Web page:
Though these parenting books don't come right out and say so, their methods are based on behavior modification. The key to getting a child to comply, they say, is the use of positive or negative reinforcement, as if he were a lab rat or a pigeon. I don't know quite how it happened, but sometime in the last forty years or so, B. F. Skinner and his ilk became the go-to guys for parenting advice. Problem is, Skinner's experiments were all done on animals, not human beings. And a child is nothing like a pigeon.
Positive and negative reinforcement as a parenting tool has so thoroughly pervaded our thinking and practice that it's difficult to imagine raising children without it. In the eyes of too many teachers, coaches, and parents, kids are sluggards who would never do a single constructive thing but for the chorus of hollow praise, bribes, and threats running continuously in the background. (If you doubt this, attend a U-10 soccer game this weekend. The "positive reinforcement" is urgent and unremitting.)
There's a dirty little secret veteran parents have discovered: Behavior-mod tricks don't really work very well. When they do work, say, to help a child develop the habit of making his bed every morning, the success achieved extends just as far as the child is willing to acquire the habit, and no further.
Sometimes a reward works well at first. But then the appeal wanes and a new kind of carrot must be offered. Jenna gets a kick out of affixing a smiley sticker to that cheery chart on the fridge after doing her daily chore, but that only lasts a few days. Likewise with negative reinforcement; the parent of an unyielding child may find himself forced to up the ante, successively removing more and more privileges from Josh's life to the point where there's nothing left to take away except things, like playing outside or reading comic books.
Time-outs, a surprisingly ineffective tactic given its near-universal use, will get longer or more frequent when the child isn't compliant. And if Josh's parents believe he's spending his alone time deeply regretting that whack he gave his brother, and making a firm purpose of amendment for the future, well, it's possible, I suppose. But a likelier scenario is that he's stewing in his resentment toward those who have, in his eyes, wronged him. Under different circumstances he might have arrived at some contrition on his own. As it is, he may now see himself as a victim and dwell on ways to get even. Ironically, his time in solitary is teaching him a lesson which is the polar opposite of the one his parents had in mind: the importance of personal responsibility and the golden rule.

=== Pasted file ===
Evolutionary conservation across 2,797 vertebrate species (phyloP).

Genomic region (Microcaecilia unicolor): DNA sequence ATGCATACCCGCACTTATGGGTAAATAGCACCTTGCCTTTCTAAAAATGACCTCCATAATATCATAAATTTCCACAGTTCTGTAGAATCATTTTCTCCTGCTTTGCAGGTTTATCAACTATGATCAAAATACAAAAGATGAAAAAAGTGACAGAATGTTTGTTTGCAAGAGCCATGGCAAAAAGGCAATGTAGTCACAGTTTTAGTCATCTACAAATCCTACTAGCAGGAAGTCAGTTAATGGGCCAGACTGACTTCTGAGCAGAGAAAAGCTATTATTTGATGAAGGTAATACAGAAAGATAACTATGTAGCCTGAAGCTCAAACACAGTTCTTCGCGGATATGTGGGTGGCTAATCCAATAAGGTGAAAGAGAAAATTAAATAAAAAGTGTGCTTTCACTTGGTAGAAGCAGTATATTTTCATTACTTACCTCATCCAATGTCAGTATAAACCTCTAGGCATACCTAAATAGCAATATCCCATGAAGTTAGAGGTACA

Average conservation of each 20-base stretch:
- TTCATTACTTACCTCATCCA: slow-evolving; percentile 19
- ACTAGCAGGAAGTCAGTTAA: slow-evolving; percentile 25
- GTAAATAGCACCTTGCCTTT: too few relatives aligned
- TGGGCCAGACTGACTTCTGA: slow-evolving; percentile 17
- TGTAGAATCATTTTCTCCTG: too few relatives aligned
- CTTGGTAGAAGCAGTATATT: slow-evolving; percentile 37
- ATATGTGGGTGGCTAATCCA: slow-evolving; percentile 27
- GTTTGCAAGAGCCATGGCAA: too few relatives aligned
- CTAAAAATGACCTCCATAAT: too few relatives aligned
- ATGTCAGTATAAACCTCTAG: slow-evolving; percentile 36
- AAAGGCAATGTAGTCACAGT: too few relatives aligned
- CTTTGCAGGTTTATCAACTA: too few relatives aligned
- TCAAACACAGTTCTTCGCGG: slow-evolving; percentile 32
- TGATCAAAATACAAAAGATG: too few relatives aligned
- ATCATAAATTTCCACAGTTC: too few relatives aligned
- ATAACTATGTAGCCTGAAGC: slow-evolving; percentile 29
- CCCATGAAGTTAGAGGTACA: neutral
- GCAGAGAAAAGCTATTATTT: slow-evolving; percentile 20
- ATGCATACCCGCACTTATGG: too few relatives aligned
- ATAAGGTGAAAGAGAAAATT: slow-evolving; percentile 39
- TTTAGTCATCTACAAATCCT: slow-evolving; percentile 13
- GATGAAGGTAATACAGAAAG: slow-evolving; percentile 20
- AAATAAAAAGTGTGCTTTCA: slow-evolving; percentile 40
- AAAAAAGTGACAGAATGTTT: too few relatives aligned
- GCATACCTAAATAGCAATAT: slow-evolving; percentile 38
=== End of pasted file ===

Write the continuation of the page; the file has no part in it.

Carrot-and-stick parenting takes an external view of the child, focusing too much on his behavior and not enough on his motives or intentions. And it shows little respect for his free will, which is treated as an obstacle to be worked around, subverted or coerced into line, rather than what it really is: a gift that separates human beings from Skinner's pigeons and aligns us with the angels, enabling us to choose virtue over vice, or not. A parent who overrides a child's will to prevent him from choosing vice prevents him from choosing virtue as well.
Parents who see their role as helping their children grow in virtue might want to think twice about the carrot-and-stick approach. But what can they put in its place? The long answer won't fit in this space, but a short one was simply expressed by an unnamed headmaster, commenting on the best way to teach the young: "There is only one system of education, through love and one's own example."
Following are some explanations and examples of unconditional love. Apologies to regular readers who may recognize much of this from previous posts, but these excerpts speak volumes. First, a critical point from my favorite parenting book, Hold On to Your Kids: Why Parents Need to Matter More Than Peers by Gordon Neufeld and Gabor Mate, MD:
Children do not experience our intentions, no matter how heartfelt. They experience what we manifest in tone and behavior. We cannot assume that children will know what our priorities our: we must live our priorities. Many a child for whom the parents feel unconditional love receives the message that this love is very conditional indeed. . . . Unconditional acceptance is the most difficult convey exactly when it is most needed: when our children have disappointed us, violated our values, or made themselves odious to us. . . . (p. 196-7)